It’s been a rough year for the press.
Newspapers have closed and news staffs have been trimmed in this country and abroad as the worldwide recession and a changing business model have taken a toll unseen in previous years.
But, that toll pales in comparison to another toll that the World Association of Newspapers keeps track of on an annual basis — the number of reporters and photographers who have been killed in the line of duty or jailed by world governments.
In preparation for World Press Freedom Day, which will be observed May 3 this year, the newspaper association has compiled somber figures for 2008.
Seventy journalists were killed the past year, although killed might be too subtle a word. You can insert murder in most cases.
The rate is a bit higher than normal. In the past decade, there have been slightly more than 400 killings reported for a 40-journalist-a-year average.
Nearly half the 2008 killings — 31 — occurred in Asia where the reporting on corruption often carries a high penalty. India and Pakistan registered seven deaths apiece.
Fifteen deaths were recorded in the Middle East; all but one of those was on Iraqi soil.
Africa, which tends to lead the world each year in the number of reporters arrested, recorded four deaths in 2008, a low rate when compared to other regions of the world. We’re not sure what the more-in-jail, fewer-in-a-grave trend says about the continent.
Mexico alone beat all of Africa in 2008 with five deaths — an indication that the investigation of organized crime and the drug wars comes with a high price. The rest of the Americas recorded six journalist killings. None were in the United States.
The World Association of Newspapers recorded 673 arrests worldwide in 2008.
Trailing Africa’s 263 were the Middle East with 137, the Americas with 127, Europe with 86 and Asia with 60.
Notice the trend line again. Asia was the reverse of Africa. It led the world in deaths, but finished last in arrests.
As of Dec. 1, there were 125 journalists in prison, according to the newspaper alliance.
China, with 28 journalists in jail, was king, followed closely by Cuba’s 21, which speaks volumes about the natural conflict between a free press and communist governments.
The World Association of Newspapers says it gathers the numbers each year “to turn the spotlight on repressive governments which deny their people this freedom.”
So let us direct our spotlight 180 miles south to Havana. If you want to help us observe World Press Freedom Day, attach your name to the following letter, which was compiled by the World Association of Newspapers. Address it to “His Excellency President Raul Castro, Plaza de la Revolucion, Havana, Cuba” and drop it in the mail before May 3.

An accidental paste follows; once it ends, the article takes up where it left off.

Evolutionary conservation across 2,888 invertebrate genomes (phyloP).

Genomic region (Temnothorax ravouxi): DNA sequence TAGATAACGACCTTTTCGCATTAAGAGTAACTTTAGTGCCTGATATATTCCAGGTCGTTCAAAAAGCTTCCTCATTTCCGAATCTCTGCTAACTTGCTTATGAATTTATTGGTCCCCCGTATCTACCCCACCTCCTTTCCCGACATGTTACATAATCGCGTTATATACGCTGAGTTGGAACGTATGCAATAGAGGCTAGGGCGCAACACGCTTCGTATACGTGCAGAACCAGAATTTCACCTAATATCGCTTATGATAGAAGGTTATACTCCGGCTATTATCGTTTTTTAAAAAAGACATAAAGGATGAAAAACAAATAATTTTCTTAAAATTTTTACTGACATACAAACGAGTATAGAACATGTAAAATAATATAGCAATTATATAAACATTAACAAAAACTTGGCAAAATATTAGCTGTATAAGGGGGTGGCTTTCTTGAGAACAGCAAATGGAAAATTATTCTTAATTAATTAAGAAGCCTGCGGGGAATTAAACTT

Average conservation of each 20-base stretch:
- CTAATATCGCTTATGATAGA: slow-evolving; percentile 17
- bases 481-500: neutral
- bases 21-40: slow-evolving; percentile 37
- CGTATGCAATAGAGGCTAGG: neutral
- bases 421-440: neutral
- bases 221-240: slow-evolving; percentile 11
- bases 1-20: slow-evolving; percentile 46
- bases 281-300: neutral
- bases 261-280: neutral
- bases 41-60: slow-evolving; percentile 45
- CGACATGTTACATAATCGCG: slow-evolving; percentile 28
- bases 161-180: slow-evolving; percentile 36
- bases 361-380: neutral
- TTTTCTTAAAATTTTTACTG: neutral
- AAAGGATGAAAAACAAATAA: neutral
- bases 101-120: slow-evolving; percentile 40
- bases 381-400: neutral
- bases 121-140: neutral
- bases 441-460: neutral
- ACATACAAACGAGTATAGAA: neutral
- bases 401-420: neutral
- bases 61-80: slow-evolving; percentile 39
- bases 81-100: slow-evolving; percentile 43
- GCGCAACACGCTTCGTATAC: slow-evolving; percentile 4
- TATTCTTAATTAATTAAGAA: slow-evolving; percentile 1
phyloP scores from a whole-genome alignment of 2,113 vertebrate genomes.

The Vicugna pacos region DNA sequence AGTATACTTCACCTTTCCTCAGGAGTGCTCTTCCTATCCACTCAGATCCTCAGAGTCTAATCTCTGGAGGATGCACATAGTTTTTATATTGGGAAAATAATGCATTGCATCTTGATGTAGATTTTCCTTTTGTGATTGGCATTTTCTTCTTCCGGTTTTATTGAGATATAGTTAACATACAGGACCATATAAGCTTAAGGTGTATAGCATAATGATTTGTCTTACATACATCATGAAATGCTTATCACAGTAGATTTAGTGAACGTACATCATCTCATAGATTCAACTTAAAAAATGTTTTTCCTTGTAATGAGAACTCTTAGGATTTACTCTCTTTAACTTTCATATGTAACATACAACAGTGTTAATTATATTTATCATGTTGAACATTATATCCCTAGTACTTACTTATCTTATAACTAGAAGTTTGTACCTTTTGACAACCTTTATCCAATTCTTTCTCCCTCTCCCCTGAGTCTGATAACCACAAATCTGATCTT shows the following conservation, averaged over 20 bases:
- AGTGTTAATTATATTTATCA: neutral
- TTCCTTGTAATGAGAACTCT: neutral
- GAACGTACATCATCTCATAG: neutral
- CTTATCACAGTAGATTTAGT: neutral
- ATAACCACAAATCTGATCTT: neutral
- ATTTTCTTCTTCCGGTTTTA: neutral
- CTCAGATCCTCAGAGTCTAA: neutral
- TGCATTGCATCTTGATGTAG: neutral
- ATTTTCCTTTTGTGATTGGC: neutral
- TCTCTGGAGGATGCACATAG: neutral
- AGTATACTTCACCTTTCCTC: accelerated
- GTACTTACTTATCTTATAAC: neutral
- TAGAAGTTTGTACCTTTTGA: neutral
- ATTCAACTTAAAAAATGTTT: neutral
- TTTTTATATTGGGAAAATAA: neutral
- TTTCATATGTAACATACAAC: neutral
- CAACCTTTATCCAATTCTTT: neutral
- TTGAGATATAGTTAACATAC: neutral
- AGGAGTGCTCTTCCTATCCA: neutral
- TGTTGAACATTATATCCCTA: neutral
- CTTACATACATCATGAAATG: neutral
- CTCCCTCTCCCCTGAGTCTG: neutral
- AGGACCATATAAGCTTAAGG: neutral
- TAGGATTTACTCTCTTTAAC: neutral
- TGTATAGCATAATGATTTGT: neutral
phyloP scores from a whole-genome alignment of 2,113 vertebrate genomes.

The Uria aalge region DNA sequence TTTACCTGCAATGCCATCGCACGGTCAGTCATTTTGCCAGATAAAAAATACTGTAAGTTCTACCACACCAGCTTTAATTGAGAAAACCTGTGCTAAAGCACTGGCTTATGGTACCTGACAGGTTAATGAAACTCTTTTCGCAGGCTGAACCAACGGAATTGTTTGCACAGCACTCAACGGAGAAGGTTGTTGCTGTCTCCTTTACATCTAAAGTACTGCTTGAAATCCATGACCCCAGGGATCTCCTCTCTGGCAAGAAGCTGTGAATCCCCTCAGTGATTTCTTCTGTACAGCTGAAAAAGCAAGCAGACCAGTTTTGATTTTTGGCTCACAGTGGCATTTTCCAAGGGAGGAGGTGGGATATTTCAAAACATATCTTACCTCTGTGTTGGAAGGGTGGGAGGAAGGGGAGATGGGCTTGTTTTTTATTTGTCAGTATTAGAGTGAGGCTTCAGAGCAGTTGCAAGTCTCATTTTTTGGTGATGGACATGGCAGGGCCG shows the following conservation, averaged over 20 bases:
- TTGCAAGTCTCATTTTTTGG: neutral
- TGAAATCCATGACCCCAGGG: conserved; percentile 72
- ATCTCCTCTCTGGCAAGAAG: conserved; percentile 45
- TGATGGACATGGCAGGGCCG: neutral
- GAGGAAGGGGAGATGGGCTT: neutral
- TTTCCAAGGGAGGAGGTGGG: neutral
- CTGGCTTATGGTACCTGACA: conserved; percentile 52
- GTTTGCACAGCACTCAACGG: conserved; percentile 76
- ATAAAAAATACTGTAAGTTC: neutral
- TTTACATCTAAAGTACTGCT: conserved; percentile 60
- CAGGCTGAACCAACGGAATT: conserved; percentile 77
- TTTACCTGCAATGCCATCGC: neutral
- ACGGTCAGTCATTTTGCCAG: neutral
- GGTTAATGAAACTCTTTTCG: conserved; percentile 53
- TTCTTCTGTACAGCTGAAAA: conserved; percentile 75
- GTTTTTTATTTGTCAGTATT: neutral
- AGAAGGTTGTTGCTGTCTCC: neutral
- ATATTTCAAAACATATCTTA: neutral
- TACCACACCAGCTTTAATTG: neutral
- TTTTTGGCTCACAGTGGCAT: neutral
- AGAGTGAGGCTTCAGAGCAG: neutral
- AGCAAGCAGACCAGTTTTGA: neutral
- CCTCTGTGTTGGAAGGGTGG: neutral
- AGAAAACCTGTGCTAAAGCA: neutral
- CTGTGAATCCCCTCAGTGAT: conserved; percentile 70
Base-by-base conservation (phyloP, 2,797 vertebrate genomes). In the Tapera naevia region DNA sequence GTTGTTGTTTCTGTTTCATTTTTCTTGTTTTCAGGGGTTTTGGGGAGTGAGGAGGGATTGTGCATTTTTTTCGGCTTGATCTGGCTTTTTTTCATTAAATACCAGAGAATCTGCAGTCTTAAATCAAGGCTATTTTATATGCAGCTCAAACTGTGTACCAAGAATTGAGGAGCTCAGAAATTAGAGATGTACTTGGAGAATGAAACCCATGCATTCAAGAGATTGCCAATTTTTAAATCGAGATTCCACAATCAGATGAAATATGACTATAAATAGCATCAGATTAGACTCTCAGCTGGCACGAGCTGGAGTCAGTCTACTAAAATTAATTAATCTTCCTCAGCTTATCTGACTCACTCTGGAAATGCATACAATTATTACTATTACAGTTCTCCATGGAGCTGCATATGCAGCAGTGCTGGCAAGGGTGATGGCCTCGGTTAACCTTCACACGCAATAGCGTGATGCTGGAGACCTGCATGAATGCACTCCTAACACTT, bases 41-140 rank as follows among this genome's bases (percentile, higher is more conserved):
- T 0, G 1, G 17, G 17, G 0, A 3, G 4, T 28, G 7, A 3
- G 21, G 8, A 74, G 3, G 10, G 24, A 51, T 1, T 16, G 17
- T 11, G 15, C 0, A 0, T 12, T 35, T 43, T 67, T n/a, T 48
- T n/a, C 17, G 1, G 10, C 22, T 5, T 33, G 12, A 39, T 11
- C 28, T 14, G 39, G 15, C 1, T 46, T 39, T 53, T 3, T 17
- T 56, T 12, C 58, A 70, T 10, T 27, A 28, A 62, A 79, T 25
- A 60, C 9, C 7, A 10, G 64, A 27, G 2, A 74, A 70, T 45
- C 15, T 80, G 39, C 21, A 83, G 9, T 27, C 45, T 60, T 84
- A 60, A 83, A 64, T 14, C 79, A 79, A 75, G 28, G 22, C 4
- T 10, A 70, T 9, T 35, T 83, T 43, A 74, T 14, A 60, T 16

The protest letter goes like this:
I am writing on the occasion of May 3, World Press Freedom Day, to call for the release of all journalists held in jail in Cuba.
At least 22 journalists are currently in prison, more than 20 of whom were arrested in March 2003 during the “Primavera Negra” (Black Spring) crackdown on reporters and others perceived to be critics of the government. Most were given summary trials, convicted on charges of undermining the state and given long prison sentences.
Among those arrested was Hector Maseda, a journalist with the independent news agency Trabajo Decoro Group, who was sentenced to 20 years in prison. Omar Rodriguez Saludes, head of the independent news agency Nueva Prensa Cubana, received the longest sentence of any of those arrested: 27 years.
Although a small number of those detained in 2003 have since been released, two more journalists have been put behind bars. Oscar Mario González, a journalist with the Grupo de Trabajo Decoro, was jailed on July 22, 2005, and Albert Santiago Du Bouchet Hernández, director of the Havana Press news agency, was jailed on Aug. 6, 2005.
The continued imprisonment of these journalists constitutes a deep blemish on the international standing of Cuba, which can only be erased by their release.
I respectfully remind you that the incarceration of these journalists constitutes a clear breach of their right to freedom of expression, which is guaranteed by numerous international conventions, including Article 19 of the Universal Declaration of Human Rights. Furthermore, the United Nations Commission on Human Rights considers that “detention, as punishment for the peaceful expression of an opinion, is one of the most reprehensible ways to enjoin silence and, as a consequence, a grave violation of human rights.”
I respectfully call on you to make a break with history and to ensure that all journalists are immediately released from prison and all charges against them dropped. To do so would be recognized by all international observers as an act of justice and strength by your government.